The Kansas City Police Department came into existence in 1874 and employed its first two Black officers the same year. The first Black KCPD police officers were William Davis and Lewis Tompkins. Davis served on the force for 15 years before retiring in 1889. He died in 1891 at 48 years old from liver complications.
Tompkins did not stay with the department as long as Davis did. He left just a year after the department formed to become a janitor at Lincoln High School, and became active in Black democratic politics. He was a retired captain with the military and was known for training students in military-style drills to instill discipline.
As KCPD grew, so did the number of African Americans in the department who served in a variety of roles including patrolmen, chauffeurs and clerks.
In the early 1900s, Black officers comprised a small, but influential part of KCPD. In 1920, there were 11 Black policemen and six Black detectives in the state of Missouri. Of those, eight policemen and one detective were part of KCPD. In 1951, KCPD employed around 40 African Americans in various positions.
ALL BLACK STATION
In 1907, KCPD divided the city into patrol districts. District 6 covered much of the east side and its station was on Flora Avenue, just south of 18th and Vine, which included predominantly Black neighborhoods and employed all of KCPD’s Black officers.
At this time, Black officers could stop criminals of any race, but had to refer the arrest of White individuals to White officers. The Flora station was abandoned in 1953.
NOTABLE BLACK OFFICERS AT KCPD
Tillman joined force in 1902 and served until his death in 1914. Only one other Black officer served on the force during this time. He was known as one of the bravest men that ever served on the KC police force.
Cornelius “Tug” Carter
In 1930, Carter became KCPD’s first Black sergeant.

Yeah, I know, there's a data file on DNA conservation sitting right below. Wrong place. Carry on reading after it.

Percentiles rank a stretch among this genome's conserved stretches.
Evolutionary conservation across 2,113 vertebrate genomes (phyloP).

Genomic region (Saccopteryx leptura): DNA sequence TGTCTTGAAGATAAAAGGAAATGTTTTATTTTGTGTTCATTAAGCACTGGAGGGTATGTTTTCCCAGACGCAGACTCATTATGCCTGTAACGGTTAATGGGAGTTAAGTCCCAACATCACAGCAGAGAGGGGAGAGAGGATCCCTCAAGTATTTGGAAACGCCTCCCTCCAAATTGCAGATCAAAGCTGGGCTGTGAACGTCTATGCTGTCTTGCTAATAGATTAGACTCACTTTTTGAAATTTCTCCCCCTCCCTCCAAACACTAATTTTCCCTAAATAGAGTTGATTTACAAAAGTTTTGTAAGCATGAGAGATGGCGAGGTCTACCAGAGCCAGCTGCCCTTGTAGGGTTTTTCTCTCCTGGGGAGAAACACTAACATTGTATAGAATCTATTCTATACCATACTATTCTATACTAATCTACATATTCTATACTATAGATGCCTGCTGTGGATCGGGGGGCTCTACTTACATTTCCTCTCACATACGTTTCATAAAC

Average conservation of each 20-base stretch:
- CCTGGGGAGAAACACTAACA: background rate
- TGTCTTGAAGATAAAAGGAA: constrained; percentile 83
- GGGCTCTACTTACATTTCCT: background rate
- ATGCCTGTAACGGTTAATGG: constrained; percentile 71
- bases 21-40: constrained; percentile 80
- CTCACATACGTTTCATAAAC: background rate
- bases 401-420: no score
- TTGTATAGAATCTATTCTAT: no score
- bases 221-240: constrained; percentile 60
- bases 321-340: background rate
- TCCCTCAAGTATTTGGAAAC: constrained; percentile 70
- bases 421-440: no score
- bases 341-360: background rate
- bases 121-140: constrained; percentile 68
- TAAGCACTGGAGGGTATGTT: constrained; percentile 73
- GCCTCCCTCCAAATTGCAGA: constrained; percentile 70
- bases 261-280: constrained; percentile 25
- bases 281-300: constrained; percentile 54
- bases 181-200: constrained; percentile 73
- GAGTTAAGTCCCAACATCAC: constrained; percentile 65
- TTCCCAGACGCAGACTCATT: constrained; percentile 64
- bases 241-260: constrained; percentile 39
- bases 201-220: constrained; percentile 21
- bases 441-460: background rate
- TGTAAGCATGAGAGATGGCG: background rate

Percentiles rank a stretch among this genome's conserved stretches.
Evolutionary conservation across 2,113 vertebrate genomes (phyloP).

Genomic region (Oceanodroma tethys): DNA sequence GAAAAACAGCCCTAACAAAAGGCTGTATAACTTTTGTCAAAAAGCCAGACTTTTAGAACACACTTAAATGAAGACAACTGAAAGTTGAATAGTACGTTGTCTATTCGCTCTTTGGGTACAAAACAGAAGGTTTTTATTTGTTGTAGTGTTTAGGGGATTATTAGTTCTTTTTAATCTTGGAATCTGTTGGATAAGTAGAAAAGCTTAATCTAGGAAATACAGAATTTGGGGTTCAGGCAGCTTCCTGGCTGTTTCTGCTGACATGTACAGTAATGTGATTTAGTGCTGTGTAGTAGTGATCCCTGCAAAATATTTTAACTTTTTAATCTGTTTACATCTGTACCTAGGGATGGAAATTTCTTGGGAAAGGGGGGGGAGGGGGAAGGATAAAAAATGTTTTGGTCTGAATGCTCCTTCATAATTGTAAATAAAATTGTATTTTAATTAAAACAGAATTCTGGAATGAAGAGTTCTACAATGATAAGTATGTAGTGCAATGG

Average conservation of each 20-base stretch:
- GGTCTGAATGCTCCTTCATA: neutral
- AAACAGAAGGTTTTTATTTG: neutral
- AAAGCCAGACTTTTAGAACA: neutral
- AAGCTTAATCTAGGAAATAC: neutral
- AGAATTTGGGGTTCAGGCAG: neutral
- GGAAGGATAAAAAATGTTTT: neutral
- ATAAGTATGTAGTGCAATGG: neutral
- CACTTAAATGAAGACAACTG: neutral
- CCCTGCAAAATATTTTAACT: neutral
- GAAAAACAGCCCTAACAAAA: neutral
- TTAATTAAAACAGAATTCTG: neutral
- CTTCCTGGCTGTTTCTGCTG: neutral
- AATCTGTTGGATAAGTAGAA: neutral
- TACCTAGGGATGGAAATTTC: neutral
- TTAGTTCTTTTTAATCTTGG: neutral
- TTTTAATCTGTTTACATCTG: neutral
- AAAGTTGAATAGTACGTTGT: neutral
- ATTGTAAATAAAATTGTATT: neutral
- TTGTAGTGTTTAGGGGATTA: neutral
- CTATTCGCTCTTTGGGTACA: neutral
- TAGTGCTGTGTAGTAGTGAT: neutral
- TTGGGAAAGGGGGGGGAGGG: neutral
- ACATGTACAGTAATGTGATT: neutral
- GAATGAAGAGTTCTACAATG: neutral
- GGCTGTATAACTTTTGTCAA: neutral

In 1945, Allen became KCPD’s first unofficial Black policewoman. She started her career with KCPD as a clerk. During WWII, many police personnel left the department to serve in the military and KCPD needed officers. To combat the need, KCPD appointed Allen as an Acting Policewoman because she was older than the state regulations allowed and could not become a fully commissioned officer.
Rosie L. Mason
In 1954, Mason became the first Black female officer when she began working for the department as a civilian. She wore a badge and carried a gun, but was not a commissioned officer until the police academy began admitting women more than a decade later. She graduated from the academy in 1967. From 1944 to 1983, she held a variety of positions in the department as a janitor, elevator operator and then clerk. Mason was promoted to detective in 1971.
Jordan joined KCPD in 1938 and was employed with the department for more than 10 years. He became the first Black lieutenant before leaving the police force to get involved in politics. The lieutenant rank was done away with in the 1960s.
Jordan served in the Missouri Legislature in 1964 and helped create the Black political group Freedom Inc. Jordan was one of the most powerful politicians in Kansas City before he was murdered in front of his tavern in 1970.
Lieutenant Colonel (Deputy Chief) Clifford Warren